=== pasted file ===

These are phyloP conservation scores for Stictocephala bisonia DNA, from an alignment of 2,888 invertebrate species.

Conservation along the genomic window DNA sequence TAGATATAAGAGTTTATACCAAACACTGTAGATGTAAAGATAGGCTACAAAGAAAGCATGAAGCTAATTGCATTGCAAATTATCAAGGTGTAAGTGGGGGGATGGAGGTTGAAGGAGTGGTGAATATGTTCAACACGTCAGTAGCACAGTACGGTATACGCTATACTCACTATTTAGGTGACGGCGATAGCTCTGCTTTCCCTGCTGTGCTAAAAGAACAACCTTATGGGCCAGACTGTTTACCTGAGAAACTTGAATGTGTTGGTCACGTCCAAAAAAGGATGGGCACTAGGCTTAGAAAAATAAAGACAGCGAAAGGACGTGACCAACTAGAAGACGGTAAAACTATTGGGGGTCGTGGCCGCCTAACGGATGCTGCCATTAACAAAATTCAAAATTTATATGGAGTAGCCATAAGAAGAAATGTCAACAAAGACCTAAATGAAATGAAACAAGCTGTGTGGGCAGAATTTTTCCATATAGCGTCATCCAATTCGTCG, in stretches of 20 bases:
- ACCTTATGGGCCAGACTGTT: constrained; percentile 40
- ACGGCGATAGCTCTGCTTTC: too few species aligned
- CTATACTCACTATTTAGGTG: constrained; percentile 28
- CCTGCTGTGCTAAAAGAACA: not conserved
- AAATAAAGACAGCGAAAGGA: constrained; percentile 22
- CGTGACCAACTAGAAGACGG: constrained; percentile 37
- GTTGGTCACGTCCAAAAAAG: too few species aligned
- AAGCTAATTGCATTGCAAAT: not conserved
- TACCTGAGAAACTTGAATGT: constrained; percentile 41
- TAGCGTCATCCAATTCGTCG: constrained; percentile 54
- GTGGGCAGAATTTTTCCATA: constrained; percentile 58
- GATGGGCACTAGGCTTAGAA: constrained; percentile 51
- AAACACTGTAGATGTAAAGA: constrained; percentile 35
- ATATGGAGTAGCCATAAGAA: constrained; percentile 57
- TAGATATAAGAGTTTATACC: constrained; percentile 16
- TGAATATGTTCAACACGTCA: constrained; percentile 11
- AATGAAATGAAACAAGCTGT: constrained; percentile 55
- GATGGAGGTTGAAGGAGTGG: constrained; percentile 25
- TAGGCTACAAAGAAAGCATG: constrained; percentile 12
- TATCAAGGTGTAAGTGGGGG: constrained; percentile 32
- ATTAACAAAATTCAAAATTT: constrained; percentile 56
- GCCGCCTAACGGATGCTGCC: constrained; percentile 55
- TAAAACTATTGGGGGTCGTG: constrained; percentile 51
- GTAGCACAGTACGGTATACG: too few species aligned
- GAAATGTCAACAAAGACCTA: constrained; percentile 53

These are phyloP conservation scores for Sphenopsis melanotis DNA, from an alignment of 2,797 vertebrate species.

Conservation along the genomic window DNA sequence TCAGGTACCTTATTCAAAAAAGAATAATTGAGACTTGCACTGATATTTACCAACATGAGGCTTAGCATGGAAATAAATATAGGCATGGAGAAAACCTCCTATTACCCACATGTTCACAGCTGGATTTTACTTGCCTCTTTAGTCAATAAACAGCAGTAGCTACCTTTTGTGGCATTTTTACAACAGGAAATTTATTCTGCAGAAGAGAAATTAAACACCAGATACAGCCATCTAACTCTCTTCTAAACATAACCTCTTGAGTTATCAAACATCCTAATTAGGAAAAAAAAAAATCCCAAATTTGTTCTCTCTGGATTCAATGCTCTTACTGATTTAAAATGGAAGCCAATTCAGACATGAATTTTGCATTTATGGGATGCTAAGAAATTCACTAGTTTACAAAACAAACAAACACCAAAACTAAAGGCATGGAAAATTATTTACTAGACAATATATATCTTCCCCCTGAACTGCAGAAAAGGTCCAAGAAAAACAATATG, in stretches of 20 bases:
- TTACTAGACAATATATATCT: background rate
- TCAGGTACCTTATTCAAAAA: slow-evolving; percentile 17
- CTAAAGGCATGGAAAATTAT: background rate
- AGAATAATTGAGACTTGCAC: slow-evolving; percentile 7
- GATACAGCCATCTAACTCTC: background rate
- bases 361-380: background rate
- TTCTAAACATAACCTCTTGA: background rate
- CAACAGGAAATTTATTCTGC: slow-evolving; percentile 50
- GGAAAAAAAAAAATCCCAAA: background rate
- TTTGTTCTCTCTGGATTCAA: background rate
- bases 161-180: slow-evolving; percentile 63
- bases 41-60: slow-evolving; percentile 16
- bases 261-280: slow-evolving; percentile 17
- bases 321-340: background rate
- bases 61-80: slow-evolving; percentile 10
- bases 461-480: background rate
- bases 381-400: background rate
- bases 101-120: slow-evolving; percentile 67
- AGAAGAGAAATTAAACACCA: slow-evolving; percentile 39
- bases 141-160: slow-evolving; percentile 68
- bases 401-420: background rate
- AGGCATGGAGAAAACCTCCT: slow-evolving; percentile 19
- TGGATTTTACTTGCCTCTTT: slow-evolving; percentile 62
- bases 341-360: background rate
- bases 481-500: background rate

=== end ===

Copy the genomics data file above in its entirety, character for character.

These are phyloP conservation scores for Stictocephala bisonia DNA, from an alignment of 2,888 invertebrate species.

Conservation along the genomic window DNA sequence TAGATATAAGAGTTTATACCAAACACTGTAGATGTAAAGATAGGCTACAAAGAAAGCATGAAGCTAATTGCATTGCAAATTATCAAGGTGTAAGTGGGGGGATGGAGGTTGAAGGAGTGGTGAATATGTTCAACACGTCAGTAGCACAGTACGGTATACGCTATACTCACTATTTAGGTGACGGCGATAGCTCTGCTTTCCCTGCTGTGCTAAAAGAACAACCTTATGGGCCAGACTGTTTACCTGAGAAACTTGAATGTGTTGGTCACGTCCAAAAAAGGATGGGCACTAGGCTTAGAAAAATAAAGACAGCGAAAGGACGTGACCAACTAGAAGACGGTAAAACTATTGGGGGTCGTGGCCGCCTAACGGATGCTGCCATTAACAAAATTCAAAATTTATATGGAGTAGCCATAAGAAGAAATGTCAACAAAGACCTAAATGAAATGAAACAAGCTGTGTGGGCAGAATTTTTCCATATAGCGTCATCCAATTCGTCG, in stretches of 20 bases:
- ACCTTATGGGCCAGACTGTT: constrained; percentile 40
- ACGGCGATAGCTCTGCTTTC: too few species aligned
- CTATACTCACTATTTAGGTG: constrained; percentile 28
- CCTGCTGTGCTAAAAGAACA: not conserved
- AAATAAAGACAGCGAAAGGA: constrained; percentile 22
- CGTGACCAACTAGAAGACGG: constrained; percentile 37
- GTTGGTCACGTCCAAAAAAG: too few species aligned
- AAGCTAATTGCATTGCAAAT: not conserved
- TACCTGAGAAACTTGAATGT: constrained; percentile 41
- TAGCGTCATCCAATTCGTCG: constrained; percentile 54
- GTGGGCAGAATTTTTCCATA: constrained; percentile 58
- GATGGGCACTAGGCTTAGAA: constrained; percentile 51
- AAACACTGTAGATGTAAAGA: constrained; percentile 35
- ATATGGAGTAGCCATAAGAA: constrained; percentile 57
- TAGATATAAGAGTTTATACC: constrained; percentile 16
- TGAATATGTTCAACACGTCA: constrained; percentile 11
- AATGAAATGAAACAAGCTGT: constrained; percentile 55
- GATGGAGGTTGAAGGAGTGG: constrained; percentile 25
- TAGGCTACAAAGAAAGCATG: constrained; percentile 12
- TATCAAGGTGTAAGTGGGGG: constrained; percentile 32
- ATTAACAAAATTCAAAATTT: constrained; percentile 56
- GCCGCCTAACGGATGCTGCC: constrained; percentile 55
- TAAAACTATTGGGGGTCGTG: constrained; percentile 51
- GTAGCACAGTACGGTATACG: too few species aligned
- GAAATGTCAACAAAGACCTA: constrained; percentile 53

These are phyloP conservation scores for Sphenopsis melanotis DNA, from an alignment of 2,797 vertebrate species.

Conservation along the genomic window DNA sequence TCAGGTACCTTATTCAAAAAAGAATAATTGAGACTTGCACTGATATTTACCAACATGAGGCTTAGCATGGAAATAAATATAGGCATGGAGAAAACCTCCTATTACCCACATGTTCACAGCTGGATTTTACTTGCCTCTTTAGTCAATAAACAGCAGTAGCTACCTTTTGTGGCATTTTTACAACAGGAAATTTATTCTGCAGAAGAGAAATTAAACACCAGATACAGCCATCTAACTCTCTTCTAAACATAACCTCTTGAGTTATCAAACATCCTAATTAGGAAAAAAAAAAATCCCAAATTTGTTCTCTCTGGATTCAATGCTCTTACTGATTTAAAATGGAAGCCAATTCAGACATGAATTTTGCATTTATGGGATGCTAAGAAATTCACTAGTTTACAAAACAAACAAACACCAAAACTAAAGGCATGGAAAATTATTTACTAGACAATATATATCTTCCCCCTGAACTGCAGAAAAGGTCCAAGAAAAACAATATG, in stretches of 20 bases:
- TTACTAGACAATATATATCT: background rate
- TCAGGTACCTTATTCAAAAA: slow-evolving; percentile 17
- CTAAAGGCATGGAAAATTAT: background rate
- AGAATAATTGAGACTTGCAC: slow-evolving; percentile 7
- GATACAGCCATCTAACTCTC: background rate
- bases 361-380: background rate
- TTCTAAACATAACCTCTTGA: background rate
- CAACAGGAAATTTATTCTGC: slow-evolving; percentile 50
- GGAAAAAAAAAAATCCCAAA: background rate
- TTTGTTCTCTCTGGATTCAA: background rate
- bases 161-180: slow-evolving; percentile 63
- bases 41-60: slow-evolving; percentile 16
- bases 261-280: slow-evolving; percentile 17
- bases 321-340: background rate
- bases 61-80: slow-evolving; percentile 10
- bases 461-480: background rate
- bases 381-400: background rate
- bases 101-120: slow-evolving; percentile 67
- AGAAGAGAAATTAAACACCA: slow-evolving; percentile 39
- bases 141-160: slow-evolving; percentile 68
- bases 401-420: background rate
- AGGCATGGAGAAAACCTCCT: slow-evolving; percentile 19
- TGGATTTTACTTGCCTCTTT: slow-evolving; percentile 62
- bases 341-360: background rate
- bases 481-500: background rate